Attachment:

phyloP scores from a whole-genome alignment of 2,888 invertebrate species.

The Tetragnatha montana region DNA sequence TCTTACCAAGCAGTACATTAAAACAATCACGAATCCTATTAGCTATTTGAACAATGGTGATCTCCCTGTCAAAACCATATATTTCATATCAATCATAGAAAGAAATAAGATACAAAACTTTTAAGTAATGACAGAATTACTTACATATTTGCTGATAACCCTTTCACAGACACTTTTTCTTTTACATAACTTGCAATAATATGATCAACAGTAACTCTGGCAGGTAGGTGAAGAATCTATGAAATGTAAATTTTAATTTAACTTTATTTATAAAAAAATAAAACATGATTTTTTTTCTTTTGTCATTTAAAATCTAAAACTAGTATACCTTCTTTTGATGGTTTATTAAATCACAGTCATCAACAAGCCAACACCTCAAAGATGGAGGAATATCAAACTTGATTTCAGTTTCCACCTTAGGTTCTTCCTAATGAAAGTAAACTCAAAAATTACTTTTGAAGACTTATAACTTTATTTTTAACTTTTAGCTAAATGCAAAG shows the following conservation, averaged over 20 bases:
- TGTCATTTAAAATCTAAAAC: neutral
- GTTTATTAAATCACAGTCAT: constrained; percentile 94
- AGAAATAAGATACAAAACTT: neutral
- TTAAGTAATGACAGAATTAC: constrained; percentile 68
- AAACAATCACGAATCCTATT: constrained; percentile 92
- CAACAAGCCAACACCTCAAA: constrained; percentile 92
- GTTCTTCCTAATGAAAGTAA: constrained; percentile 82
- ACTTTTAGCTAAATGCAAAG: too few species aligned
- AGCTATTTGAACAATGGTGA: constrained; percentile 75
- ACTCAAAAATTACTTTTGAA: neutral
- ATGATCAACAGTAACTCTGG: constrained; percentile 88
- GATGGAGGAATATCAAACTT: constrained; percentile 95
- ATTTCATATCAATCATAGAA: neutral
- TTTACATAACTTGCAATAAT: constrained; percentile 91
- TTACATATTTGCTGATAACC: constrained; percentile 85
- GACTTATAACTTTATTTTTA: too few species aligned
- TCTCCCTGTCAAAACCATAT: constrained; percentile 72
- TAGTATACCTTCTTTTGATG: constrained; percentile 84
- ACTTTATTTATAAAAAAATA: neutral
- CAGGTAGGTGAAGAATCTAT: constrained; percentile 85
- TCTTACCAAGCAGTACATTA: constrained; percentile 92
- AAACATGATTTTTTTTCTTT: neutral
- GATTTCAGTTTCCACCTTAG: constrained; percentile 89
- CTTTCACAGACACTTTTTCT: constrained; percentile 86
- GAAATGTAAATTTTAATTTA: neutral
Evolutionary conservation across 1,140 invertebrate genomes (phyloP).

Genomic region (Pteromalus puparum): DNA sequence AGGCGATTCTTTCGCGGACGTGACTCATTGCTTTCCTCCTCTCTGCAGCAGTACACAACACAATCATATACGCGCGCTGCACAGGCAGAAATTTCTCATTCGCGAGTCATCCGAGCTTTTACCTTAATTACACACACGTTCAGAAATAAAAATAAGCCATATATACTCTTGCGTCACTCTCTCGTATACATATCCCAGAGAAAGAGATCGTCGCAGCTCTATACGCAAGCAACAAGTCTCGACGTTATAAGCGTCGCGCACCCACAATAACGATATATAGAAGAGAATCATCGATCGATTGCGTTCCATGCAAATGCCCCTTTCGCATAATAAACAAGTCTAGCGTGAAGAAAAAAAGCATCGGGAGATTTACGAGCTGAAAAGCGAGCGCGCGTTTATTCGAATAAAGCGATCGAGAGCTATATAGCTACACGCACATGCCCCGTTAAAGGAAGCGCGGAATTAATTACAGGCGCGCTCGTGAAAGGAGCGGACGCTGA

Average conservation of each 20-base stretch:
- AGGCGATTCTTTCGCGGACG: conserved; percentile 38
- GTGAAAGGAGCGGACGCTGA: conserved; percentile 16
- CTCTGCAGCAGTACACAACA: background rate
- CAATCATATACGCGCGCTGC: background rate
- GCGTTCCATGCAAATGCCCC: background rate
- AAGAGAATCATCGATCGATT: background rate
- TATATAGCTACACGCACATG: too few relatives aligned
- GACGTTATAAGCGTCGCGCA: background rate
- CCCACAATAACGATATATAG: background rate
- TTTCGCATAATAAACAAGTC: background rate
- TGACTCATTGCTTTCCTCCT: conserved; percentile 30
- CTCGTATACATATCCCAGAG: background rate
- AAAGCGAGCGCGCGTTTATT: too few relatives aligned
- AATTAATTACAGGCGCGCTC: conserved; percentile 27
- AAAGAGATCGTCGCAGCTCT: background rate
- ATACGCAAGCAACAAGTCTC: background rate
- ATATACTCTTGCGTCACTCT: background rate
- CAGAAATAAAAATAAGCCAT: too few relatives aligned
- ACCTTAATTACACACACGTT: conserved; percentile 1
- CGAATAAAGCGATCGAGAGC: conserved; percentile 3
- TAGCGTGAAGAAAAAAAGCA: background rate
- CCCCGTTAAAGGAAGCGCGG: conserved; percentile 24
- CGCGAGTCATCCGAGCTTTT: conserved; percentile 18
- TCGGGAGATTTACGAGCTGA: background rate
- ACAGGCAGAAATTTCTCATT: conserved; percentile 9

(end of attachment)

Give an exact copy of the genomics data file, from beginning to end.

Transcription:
phyloP scores from a whole-genome alignment of 2,888 invertebrate species.

The Tetragnatha montana region DNA sequence TCTTACCAAGCAGTACATTAAAACAATCACGAATCCTATTAGCTATTTGAACAATGGTGATCTCCCTGTCAAAACCATATATTTCATATCAATCATAGAAAGAAATAAGATACAAAACTTTTAAGTAATGACAGAATTACTTACATATTTGCTGATAACCCTTTCACAGACACTTTTTCTTTTACATAACTTGCAATAATATGATCAACAGTAACTCTGGCAGGTAGGTGAAGAATCTATGAAATGTAAATTTTAATTTAACTTTATTTATAAAAAAATAAAACATGATTTTTTTTCTTTTGTCATTTAAAATCTAAAACTAGTATACCTTCTTTTGATGGTTTATTAAATCACAGTCATCAACAAGCCAACACCTCAAAGATGGAGGAATATCAAACTTGATTTCAGTTTCCACCTTAGGTTCTTCCTAATGAAAGTAAACTCAAAAATTACTTTTGAAGACTTATAACTTTATTTTTAACTTTTAGCTAAATGCAAAG shows the following conservation, averaged over 20 bases:
- TGTCATTTAAAATCTAAAAC: neutral
- GTTTATTAAATCACAGTCAT: constrained; percentile 94
- AGAAATAAGATACAAAACTT: neutral
- TTAAGTAATGACAGAATTAC: constrained; percentile 68
- AAACAATCACGAATCCTATT: constrained; percentile 92
- CAACAAGCCAACACCTCAAA: constrained; percentile 92
- GTTCTTCCTAATGAAAGTAA: constrained; percentile 82
- ACTTTTAGCTAAATGCAAAG: too few species aligned
- AGCTATTTGAACAATGGTGA: constrained; percentile 75
- ACTCAAAAATTACTTTTGAA: neutral
- ATGATCAACAGTAACTCTGG: constrained; percentile 88
- GATGGAGGAATATCAAACTT: constrained; percentile 95
- ATTTCATATCAATCATAGAA: neutral
- TTTACATAACTTGCAATAAT: constrained; percentile 91
- TTACATATTTGCTGATAACC: constrained; percentile 85
- GACTTATAACTTTATTTTTA: too few species aligned
- TCTCCCTGTCAAAACCATAT: constrained; percentile 72
- TAGTATACCTTCTTTTGATG: constrained; percentile 84
- ACTTTATTTATAAAAAAATA: neutral
- CAGGTAGGTGAAGAATCTAT: constrained; percentile 85
- TCTTACCAAGCAGTACATTA: constrained; percentile 92
- AAACATGATTTTTTTTCTTT: neutral
- GATTTCAGTTTCCACCTTAG: constrained; percentile 89
- CTTTCACAGACACTTTTTCT: constrained; percentile 86
- GAAATGTAAATTTTAATTTA: neutral
Evolutionary conservation across 1,140 invertebrate genomes (phyloP).

Genomic region (Pteromalus puparum): DNA sequence AGGCGATTCTTTCGCGGACGTGACTCATTGCTTTCCTCCTCTCTGCAGCAGTACACAACACAATCATATACGCGCGCTGCACAGGCAGAAATTTCTCATTCGCGAGTCATCCGAGCTTTTACCTTAATTACACACACGTTCAGAAATAAAAATAAGCCATATATACTCTTGCGTCACTCTCTCGTATACATATCCCAGAGAAAGAGATCGTCGCAGCTCTATACGCAAGCAACAAGTCTCGACGTTATAAGCGTCGCGCACCCACAATAACGATATATAGAAGAGAATCATCGATCGATTGCGTTCCATGCAAATGCCCCTTTCGCATAATAAACAAGTCTAGCGTGAAGAAAAAAAGCATCGGGAGATTTACGAGCTGAAAAGCGAGCGCGCGTTTATTCGAATAAAGCGATCGAGAGCTATATAGCTACACGCACATGCCCCGTTAAAGGAAGCGCGGAATTAATTACAGGCGCGCTCGTGAAAGGAGCGGACGCTGA

Average conservation of each 20-base stretch:
- AGGCGATTCTTTCGCGGACG: conserved; percentile 38
- GTGAAAGGAGCGGACGCTGA: conserved; percentile 16
- CTCTGCAGCAGTACACAACA: background rate
- CAATCATATACGCGCGCTGC: background rate
- GCGTTCCATGCAAATGCCCC: background rate
- AAGAGAATCATCGATCGATT: background rate
- TATATAGCTACACGCACATG: too few relatives aligned
- GACGTTATAAGCGTCGCGCA: background rate
- CCCACAATAACGATATATAG: background rate
- TTTCGCATAATAAACAAGTC: background rate
- TGACTCATTGCTTTCCTCCT: conserved; percentile 30
- CTCGTATACATATCCCAGAG: background rate
- AAAGCGAGCGCGCGTTTATT: too few relatives aligned
- AATTAATTACAGGCGCGCTC: conserved; percentile 27
- AAAGAGATCGTCGCAGCTCT: background rate
- ATACGCAAGCAACAAGTCTC: background rate
- ATATACTCTTGCGTCACTCT: background rate
- CAGAAATAAAAATAAGCCAT: too few relatives aligned
- ACCTTAATTACACACACGTT: conserved; percentile 1
- CGAATAAAGCGATCGAGAGC: conserved; percentile 3
- TAGCGTGAAGAAAAAAAGCA: background rate
- CCCCGTTAAAGGAAGCGCGG: conserved; percentile 24
- CGCGAGTCATCCGAGCTTTT: conserved; percentile 18
- TCGGGAGATTTACGAGCTGA: background rate
- ACAGGCAGAAATTTCTCATT: conserved; percentile 9